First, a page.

Date of Award
Honors College Thesis
Kevin A. Kuehn, Ph.D.
A growing body of evidence has emerged over the last several decades on the usefulness of the fungal sterol, ergosterol, in quantifying fungal biomass within decaying plant litter and the technique for measuring instantaneous growth rates of fungi via rates of [14C]-acetate incorporation into ergosterol. Although popular, an underlying problem with these methods is the paucity of studies that have determined conversion factors that relate the precursor molecules to meaningful measurements of fungal biomass and growth rates, respectively. This research was conducted to establish conversion factors relating rates of 14C-acetate incorporation to rates of fungal mass synthesis. Sterile leaf litter pieces of J. effuses were inoculated with one of three fungal species (Drechslera sp., Marasmiellus sp. or Panellus copelandii) and harvested periodically over 20-25 days to estimate the rate of fungal mass increase (via ergosterol). Additional litter pieces were also harvested at intermediate times in order to estimate rates of [1-14C]-acetate incorporation into ergosterol. Conversion factors were calculated as: the specific rate of fungal mass produced (µg h-1) based on ergosterol divided by the amount of acetate incorporated (nmol h-1). Significant increases in ergosterol (p<0.001) were observed in litter pieces during the incubation period. Calculated conversion factors among the fungal isolates examined were significantly different (p = 0.011), ranging between 19.6±2.8 and 47.2±4.9 µg fungal mass nmol-1 acetate incorporated. Overall, our estimated conversion factors are slightly higher than the range reported for other fungal species isolated from decaying plant litter. As a consequence, greater elucidation of specific conversion factors for both ergosterol to fungal mass and 14C-acetate to fungal growth rates are clearly needed in order to decrease the existing uncertainty in ergosterol-based methods.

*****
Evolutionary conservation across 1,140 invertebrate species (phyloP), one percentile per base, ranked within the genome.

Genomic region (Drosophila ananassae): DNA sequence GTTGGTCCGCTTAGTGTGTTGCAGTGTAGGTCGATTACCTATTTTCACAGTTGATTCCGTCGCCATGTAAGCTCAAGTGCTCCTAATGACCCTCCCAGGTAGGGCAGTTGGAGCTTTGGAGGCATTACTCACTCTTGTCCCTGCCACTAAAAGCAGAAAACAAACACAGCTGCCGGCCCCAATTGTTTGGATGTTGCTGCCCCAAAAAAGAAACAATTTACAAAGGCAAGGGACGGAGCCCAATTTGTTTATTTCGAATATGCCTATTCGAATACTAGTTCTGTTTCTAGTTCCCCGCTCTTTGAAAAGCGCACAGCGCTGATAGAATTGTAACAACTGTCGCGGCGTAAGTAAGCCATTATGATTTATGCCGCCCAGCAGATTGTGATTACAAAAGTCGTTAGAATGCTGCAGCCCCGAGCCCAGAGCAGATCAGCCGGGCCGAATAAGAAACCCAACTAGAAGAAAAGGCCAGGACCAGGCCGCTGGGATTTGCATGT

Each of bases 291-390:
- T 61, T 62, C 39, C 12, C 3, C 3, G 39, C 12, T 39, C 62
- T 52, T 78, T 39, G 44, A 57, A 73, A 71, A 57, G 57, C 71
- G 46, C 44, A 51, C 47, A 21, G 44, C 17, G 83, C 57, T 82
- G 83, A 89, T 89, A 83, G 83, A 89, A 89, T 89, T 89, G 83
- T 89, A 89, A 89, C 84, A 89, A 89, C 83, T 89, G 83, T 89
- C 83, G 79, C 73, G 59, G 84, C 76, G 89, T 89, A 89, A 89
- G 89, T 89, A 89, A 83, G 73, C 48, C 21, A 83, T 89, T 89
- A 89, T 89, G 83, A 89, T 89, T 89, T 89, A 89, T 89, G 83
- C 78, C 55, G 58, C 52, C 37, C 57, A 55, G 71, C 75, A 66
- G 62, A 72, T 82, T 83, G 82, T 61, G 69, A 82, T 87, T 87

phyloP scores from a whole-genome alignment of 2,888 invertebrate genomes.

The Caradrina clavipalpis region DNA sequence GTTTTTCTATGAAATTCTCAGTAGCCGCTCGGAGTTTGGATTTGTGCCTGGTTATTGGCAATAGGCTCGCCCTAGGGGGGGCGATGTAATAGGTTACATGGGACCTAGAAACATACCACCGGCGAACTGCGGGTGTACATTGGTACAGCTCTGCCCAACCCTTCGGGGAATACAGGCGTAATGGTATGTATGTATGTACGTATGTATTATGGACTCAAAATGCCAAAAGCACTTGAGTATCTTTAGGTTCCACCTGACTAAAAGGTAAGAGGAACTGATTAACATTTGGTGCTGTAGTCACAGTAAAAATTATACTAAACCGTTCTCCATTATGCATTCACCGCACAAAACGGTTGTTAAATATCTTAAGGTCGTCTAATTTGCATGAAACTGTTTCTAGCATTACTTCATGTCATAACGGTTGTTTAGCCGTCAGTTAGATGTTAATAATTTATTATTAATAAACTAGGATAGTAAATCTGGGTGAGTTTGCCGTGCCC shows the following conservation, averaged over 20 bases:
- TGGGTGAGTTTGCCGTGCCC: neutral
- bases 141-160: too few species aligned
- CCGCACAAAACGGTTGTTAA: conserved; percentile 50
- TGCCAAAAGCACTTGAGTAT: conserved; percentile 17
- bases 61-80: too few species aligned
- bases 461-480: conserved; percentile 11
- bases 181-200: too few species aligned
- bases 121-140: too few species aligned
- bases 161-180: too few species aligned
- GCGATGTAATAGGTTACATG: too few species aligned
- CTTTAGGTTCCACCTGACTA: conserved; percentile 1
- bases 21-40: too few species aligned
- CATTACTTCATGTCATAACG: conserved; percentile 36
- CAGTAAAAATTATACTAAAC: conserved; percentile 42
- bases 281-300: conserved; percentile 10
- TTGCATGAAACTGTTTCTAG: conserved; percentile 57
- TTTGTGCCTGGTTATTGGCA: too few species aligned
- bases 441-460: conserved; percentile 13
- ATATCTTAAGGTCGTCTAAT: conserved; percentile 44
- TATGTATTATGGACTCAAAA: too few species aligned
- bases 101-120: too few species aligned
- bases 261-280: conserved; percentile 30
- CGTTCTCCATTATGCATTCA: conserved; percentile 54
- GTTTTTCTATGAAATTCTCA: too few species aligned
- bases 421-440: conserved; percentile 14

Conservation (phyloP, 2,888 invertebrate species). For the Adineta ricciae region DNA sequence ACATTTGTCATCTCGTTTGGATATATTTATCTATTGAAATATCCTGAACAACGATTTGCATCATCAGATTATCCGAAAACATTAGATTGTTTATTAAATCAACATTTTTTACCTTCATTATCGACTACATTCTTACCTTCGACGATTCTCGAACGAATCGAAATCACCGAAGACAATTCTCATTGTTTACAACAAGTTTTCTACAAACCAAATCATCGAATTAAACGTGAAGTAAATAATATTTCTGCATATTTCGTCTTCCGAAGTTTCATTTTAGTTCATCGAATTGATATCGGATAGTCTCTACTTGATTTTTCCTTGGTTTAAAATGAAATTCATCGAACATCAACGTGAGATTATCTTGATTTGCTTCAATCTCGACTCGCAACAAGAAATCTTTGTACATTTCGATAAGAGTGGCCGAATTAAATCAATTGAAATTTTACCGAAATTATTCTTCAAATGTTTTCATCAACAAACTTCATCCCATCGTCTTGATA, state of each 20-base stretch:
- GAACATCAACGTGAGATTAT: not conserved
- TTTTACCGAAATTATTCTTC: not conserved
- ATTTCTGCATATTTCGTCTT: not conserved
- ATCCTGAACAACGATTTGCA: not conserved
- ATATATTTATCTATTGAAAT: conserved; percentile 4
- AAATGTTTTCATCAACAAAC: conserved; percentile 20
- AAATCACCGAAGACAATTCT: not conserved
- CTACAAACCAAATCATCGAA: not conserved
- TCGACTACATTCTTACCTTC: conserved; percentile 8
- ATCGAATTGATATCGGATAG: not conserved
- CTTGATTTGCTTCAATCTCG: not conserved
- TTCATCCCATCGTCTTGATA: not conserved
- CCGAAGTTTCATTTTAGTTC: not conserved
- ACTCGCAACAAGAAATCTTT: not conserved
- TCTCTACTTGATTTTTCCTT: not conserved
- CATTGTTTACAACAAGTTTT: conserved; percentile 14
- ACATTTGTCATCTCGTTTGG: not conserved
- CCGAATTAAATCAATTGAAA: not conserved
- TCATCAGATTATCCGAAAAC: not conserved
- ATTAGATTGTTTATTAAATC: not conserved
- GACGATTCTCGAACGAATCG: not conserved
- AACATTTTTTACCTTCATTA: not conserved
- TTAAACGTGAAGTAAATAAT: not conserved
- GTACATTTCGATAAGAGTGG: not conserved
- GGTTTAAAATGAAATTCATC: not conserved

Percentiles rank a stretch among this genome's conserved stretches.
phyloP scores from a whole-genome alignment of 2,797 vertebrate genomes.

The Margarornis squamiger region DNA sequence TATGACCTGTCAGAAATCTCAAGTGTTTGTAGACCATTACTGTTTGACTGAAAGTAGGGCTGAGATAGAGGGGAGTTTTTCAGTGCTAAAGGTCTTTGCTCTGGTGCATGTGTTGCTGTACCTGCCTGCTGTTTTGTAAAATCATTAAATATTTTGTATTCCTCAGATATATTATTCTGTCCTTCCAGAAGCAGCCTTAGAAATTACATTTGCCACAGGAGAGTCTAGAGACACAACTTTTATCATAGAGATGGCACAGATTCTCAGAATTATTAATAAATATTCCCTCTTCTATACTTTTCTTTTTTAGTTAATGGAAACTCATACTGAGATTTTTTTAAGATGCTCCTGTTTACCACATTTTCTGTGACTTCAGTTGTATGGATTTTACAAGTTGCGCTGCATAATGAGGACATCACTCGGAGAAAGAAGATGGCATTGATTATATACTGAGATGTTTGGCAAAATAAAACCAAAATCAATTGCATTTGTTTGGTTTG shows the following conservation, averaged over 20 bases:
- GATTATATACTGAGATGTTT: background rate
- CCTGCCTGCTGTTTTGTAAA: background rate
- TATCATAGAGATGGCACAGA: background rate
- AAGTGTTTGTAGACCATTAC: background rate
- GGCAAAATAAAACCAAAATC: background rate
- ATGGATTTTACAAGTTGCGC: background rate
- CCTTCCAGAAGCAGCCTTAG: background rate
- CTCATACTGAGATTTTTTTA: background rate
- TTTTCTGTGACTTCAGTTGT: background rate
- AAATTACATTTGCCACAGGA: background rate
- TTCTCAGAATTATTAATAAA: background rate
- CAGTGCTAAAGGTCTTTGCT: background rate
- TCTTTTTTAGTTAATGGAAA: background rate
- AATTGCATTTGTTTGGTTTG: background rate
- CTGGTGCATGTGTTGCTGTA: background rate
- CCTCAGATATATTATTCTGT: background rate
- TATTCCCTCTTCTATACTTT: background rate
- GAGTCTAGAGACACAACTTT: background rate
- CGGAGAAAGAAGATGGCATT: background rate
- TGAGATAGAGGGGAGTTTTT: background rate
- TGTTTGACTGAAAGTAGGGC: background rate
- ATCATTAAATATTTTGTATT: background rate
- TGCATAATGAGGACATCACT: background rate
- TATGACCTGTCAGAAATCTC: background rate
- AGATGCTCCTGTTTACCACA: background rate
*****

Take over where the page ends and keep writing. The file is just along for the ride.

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Harrell, Jakayla M., "Determination of 14C-acetate incorporation to fungal mass conversion factors of selected saprophytic fungal organisms" (2013). Honors Theses. 149.